You are here
SBIR Phase I: A novel AR on LBO
Phone: (408) 313-4578
Phone: (408) 313-4578
The broader impact/commercial potential of this Small Business Innovation Research (SBIR) Phase I project is as diverse as the laser technology itself. Lasers have become the true facilitator of the data-based society. It is tool of choice for future smart factories and on-demand manufacturing. It serves as the fundamental building block of optical sensing systems used to collect large volumes of critical data to be used for decision making in every facet of society. The myriad of new applications for laser systems echoes the same demand ? higher power. The bottleneck in the power generation is often the capability of optical components of the laser to withstand the power without degradation. So the greater potential of lasers can be unleashed if there would be a way to break through the power handling capability of laser components starting with the nonlinear optical crystals indispensable in creating these powerful energy sources. This research project is precisely designed to address this need and the successful completion of this project would enable the next generation of miniaturized electronic devices, expand our horizon of biological imagery and precision surgery, and explore our universe with instruments that are currently confined to our laboratories. The proposed project targets the most common material used to generate high power visible and UV light ? Lithium Triborate (LBO) crystal. Able to handle power density up to 45GW/cm2, LBO is currently the material of choice for high energy industrial lasers. However, optical surfaces where the light enter and exit LBO often get damaged well before the actual bulk material. Traditional dielectric anti-reflective (AR) coatings on these surfaces are typically made using a limited selection of materials of lower damage threshold in a process highly susceptible to contamination, resulting in significantly lower damage threshold than the bulk LBO crystal. In this proposal, state-of-the-art surface-texturing processes on LBO will be developed to eliminate the use of these dielectric films while still providing the necessary AR functionality. A variety of processes and materials on LBO surfaces will be attempted and studied with resulting surfaces tested for absorption and damage threshold. This award reflects NSF's statutory mission and has been deemed worthy of support through evaluation using the Foundation's intellectual merit and broader impacts review criteria.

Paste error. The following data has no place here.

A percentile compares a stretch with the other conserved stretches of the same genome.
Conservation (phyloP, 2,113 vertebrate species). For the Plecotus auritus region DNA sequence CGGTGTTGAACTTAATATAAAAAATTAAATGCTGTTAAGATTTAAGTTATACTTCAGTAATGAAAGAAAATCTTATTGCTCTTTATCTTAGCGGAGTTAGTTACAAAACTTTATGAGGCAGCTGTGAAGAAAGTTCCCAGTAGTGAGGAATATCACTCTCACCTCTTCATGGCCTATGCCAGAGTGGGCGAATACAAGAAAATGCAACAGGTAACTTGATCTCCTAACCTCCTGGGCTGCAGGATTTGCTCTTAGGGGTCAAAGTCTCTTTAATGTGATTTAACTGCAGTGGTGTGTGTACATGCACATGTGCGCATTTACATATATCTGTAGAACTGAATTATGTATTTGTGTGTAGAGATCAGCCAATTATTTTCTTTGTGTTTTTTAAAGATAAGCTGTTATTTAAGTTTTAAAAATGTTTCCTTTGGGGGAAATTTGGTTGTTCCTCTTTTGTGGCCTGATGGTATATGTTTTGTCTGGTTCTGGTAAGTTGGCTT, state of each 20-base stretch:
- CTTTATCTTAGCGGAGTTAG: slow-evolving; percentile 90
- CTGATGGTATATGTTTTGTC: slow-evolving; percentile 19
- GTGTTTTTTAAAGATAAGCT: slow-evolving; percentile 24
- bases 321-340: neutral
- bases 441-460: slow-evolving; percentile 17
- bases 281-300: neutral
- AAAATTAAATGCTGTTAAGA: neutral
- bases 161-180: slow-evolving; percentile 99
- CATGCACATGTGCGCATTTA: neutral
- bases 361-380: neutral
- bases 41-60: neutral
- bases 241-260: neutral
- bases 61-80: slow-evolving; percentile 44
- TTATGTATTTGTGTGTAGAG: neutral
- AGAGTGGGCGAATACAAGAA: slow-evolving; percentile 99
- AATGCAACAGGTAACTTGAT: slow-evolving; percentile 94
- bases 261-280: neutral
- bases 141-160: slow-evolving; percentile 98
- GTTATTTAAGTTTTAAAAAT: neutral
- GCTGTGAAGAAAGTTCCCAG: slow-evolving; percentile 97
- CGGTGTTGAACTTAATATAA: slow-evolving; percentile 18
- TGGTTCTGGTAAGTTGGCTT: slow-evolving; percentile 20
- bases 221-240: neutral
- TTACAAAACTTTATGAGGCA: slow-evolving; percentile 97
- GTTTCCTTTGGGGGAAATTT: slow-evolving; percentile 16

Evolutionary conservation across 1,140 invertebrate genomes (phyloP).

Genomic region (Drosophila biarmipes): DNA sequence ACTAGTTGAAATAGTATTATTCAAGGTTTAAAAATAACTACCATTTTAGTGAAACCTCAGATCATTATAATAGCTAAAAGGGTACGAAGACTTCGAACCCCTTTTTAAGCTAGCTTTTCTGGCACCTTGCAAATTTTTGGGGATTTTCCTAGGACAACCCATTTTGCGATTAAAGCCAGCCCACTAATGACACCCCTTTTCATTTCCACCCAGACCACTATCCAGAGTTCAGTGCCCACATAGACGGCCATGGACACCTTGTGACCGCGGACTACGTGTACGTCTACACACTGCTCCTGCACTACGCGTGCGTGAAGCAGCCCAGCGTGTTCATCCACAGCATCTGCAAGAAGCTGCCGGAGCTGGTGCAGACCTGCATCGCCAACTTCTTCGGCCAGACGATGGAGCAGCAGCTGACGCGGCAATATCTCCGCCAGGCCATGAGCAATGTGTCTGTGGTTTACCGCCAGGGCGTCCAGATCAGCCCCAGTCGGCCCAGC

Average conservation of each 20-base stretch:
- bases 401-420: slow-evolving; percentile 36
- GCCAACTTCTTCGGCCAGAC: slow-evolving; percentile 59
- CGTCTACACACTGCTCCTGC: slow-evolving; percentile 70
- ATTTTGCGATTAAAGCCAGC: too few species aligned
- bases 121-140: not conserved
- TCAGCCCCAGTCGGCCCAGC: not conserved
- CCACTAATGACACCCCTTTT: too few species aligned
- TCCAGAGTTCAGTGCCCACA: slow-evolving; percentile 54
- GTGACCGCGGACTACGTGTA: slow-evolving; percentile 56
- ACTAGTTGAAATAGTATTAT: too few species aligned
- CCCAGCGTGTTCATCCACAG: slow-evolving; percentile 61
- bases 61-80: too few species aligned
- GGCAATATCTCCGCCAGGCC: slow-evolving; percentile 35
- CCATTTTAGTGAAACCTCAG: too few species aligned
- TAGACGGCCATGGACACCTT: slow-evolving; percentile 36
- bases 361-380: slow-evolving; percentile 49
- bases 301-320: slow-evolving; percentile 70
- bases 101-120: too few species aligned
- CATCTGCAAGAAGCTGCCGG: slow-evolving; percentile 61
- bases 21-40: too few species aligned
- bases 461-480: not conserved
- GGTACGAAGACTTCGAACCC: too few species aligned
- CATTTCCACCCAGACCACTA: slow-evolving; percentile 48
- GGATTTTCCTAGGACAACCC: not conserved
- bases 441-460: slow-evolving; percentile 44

* Information listed above is at the time of submission. *